The main internal blocks of the VU1 are:
1) Upper execution unit with four parallel FMACs
2) Lower execution unit with FDIV, load/store, integer ALU, and a branch
3) 32, 128-bit floating registers
4) 16, 16-bit integer registers
Although microarchitecturally identical, the vector units are designed to fit certain roles and have
been customized in advanced to fill these roles under a logical unit design, or simply, a “team”
design. Two main “teams” each housing an individual vector unit (VU) are formed in advance
by Toshiba which I have called “Team 1” and “Team 2.” They can be seen above in Figure 2.
Team 1: FPU, core CPU, VU0
As a side note, since the FPU is an uncomplicated structure, it was not discussed in length prior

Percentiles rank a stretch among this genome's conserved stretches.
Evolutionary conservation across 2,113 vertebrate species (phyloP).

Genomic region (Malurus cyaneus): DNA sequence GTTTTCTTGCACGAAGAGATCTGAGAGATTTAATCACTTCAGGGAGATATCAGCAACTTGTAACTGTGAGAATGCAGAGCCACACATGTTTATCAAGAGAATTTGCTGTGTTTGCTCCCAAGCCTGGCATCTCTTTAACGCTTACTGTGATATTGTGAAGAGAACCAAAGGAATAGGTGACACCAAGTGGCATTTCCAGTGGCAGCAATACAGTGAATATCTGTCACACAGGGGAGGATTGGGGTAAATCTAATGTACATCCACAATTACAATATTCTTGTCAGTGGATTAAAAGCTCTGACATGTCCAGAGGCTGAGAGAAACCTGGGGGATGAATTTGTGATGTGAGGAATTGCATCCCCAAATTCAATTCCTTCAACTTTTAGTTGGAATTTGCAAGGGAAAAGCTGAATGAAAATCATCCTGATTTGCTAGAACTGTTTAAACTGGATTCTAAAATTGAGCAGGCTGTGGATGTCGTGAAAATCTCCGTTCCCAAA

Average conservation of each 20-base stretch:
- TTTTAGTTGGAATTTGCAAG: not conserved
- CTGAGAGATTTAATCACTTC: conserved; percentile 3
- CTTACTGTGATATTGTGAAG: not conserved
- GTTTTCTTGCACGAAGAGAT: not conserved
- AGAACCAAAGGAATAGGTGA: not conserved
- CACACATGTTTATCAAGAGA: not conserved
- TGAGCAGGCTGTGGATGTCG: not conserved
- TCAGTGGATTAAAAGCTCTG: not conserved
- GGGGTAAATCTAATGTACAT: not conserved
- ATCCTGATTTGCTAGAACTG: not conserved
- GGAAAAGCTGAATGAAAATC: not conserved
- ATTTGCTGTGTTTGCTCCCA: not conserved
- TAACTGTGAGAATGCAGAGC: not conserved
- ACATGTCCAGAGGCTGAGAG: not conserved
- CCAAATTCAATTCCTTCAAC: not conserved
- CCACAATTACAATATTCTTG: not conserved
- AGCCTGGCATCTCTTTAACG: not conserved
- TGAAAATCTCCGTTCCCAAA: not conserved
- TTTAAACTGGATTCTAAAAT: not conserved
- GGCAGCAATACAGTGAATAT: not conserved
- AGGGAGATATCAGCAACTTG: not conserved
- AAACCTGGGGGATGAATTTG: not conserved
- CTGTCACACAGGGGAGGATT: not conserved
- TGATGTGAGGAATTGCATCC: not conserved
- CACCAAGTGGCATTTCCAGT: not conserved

to this. However, it is adequate enough for our purposes to know that the structure of the FPU is
actually a reversion back to early RISC ISA’s when the FPU was a separate unit from the cpu.
In this construct, the FPU is simply a coprocessor that uses one FMAC and one FDIV to execute
32-bit MIPS coprocessor instructions.
The first team handles the physics, program control, AI and behavior calculations. In order for
Team 1 to handle these complex calculations, each member in the team is in constant
communication with the other members. Two main items make this constant interaction
feasible. The first item is the CPU’s 2 separate, 128-bit exclusive coprocessor data bus to the
FPU and the VUO. These data busses allow the CPU to transfer data to the other members
without reliance on the main bus and the manipulation of VU0’s registers by CPU instructions.
The second important component is the CPU’s scratch pad RAM (SPRAM). The SPRAM is
accessible in a single cycle and available to the DMAC while the processor is busy executing
instructions and accessing the data cache. Because of its ease of access, the SPRAM acts as a